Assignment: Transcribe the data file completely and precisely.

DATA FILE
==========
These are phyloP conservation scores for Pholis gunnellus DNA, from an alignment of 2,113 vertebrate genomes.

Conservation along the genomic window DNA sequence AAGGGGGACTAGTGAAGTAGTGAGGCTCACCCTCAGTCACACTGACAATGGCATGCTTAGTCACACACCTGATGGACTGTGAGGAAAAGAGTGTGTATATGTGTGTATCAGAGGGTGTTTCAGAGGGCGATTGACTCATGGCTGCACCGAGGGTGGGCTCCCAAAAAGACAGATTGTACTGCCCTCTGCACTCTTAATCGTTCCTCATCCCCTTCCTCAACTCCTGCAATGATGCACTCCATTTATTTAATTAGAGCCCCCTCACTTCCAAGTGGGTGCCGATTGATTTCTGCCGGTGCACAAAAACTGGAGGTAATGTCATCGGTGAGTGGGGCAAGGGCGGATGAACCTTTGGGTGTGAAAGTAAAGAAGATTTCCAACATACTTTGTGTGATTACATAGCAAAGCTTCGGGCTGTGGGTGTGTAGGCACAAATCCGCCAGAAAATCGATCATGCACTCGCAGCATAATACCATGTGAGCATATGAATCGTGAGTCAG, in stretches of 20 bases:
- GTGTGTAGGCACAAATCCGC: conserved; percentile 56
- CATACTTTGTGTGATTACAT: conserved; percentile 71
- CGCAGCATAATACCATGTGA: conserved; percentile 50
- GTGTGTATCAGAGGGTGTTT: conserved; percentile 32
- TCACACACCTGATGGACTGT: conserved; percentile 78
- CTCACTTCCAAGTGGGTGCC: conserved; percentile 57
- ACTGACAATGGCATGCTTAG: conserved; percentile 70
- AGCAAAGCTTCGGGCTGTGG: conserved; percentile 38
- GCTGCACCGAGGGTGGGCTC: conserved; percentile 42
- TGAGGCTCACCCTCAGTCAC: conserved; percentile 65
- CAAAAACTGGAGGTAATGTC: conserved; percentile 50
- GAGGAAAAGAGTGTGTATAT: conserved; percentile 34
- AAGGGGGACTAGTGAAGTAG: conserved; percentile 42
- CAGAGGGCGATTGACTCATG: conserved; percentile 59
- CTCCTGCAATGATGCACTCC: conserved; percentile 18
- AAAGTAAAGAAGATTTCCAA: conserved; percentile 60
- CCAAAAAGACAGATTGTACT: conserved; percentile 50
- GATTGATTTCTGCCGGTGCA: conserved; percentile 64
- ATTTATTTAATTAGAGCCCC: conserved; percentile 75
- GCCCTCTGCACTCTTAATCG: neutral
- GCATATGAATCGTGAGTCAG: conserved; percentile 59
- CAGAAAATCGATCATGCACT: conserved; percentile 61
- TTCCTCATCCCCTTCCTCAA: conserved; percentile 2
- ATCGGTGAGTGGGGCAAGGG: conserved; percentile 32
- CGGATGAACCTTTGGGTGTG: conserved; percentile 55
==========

These are phyloP conservation scores for Pholis gunnellus DNA, from an alignment of 2,113 vertebrate genomes.

Conservation along the genomic window DNA sequence AAGGGGGACTAGTGAAGTAGTGAGGCTCACCCTCAGTCACACTGACAATGGCATGCTTAGTCACACACCTGATGGACTGTGAGGAAAAGAGTGTGTATATGTGTGTATCAGAGGGTGTTTCAGAGGGCGATTGACTCATGGCTGCACCGAGGGTGGGCTCCCAAAAAGACAGATTGTACTGCCCTCTGCACTCTTAATCGTTCCTCATCCCCTTCCTCAACTCCTGCAATGATGCACTCCATTTATTTAATTAGAGCCCCCTCACTTCCAAGTGGGTGCCGATTGATTTCTGCCGGTGCACAAAAACTGGAGGTAATGTCATCGGTGAGTGGGGCAAGGGCGGATGAACCTTTGGGTGTGAAAGTAAAGAAGATTTCCAACATACTTTGTGTGATTACATAGCAAAGCTTCGGGCTGTGGGTGTGTAGGCACAAATCCGCCAGAAAATCGATCATGCACTCGCAGCATAATACCATGTGAGCATATGAATCGTGAGTCAG, in stretches of 20 bases:
- GTGTGTAGGCACAAATCCGC: conserved; percentile 56
- CATACTTTGTGTGATTACAT: conserved; percentile 71
- CGCAGCATAATACCATGTGA: conserved; percentile 50
- GTGTGTATCAGAGGGTGTTT: conserved; percentile 32
- TCACACACCTGATGGACTGT: conserved; percentile 78
- CTCACTTCCAAGTGGGTGCC: conserved; percentile 57
- ACTGACAATGGCATGCTTAG: conserved; percentile 70
- AGCAAAGCTTCGGGCTGTGG: conserved; percentile 38
- GCTGCACCGAGGGTGGGCTC: conserved; percentile 42
- TGAGGCTCACCCTCAGTCAC: conserved; percentile 65
- CAAAAACTGGAGGTAATGTC: conserved; percentile 50
- GAGGAAAAGAGTGTGTATAT: conserved; percentile 34
- AAGGGGGACTAGTGAAGTAG: conserved; percentile 42
- CAGAGGGCGATTGACTCATG: conserved; percentile 59
- CTCCTGCAATGATGCACTCC: conserved; percentile 18
- AAAGTAAAGAAGATTTCCAA: conserved; percentile 60
- CCAAAAAGACAGATTGTACT: conserved; percentile 50
- GATTGATTTCTGCCGGTGCA: conserved; percentile 64
- ATTTATTTAATTAGAGCCCC: conserved; percentile 75
- GCCCTCTGCACTCTTAATCG: neutral
- GCATATGAATCGTGAGTCAG: conserved; percentile 59
- CAGAAAATCGATCATGCACT: conserved; percentile 61
- TTCCTCATCCCCTTCCTCAA: conserved; percentile 2
- ATCGGTGAGTGGGGCAAGGG: conserved; percentile 32
- CGGATGAACCTTTGGGTGTG: conserved; percentile 55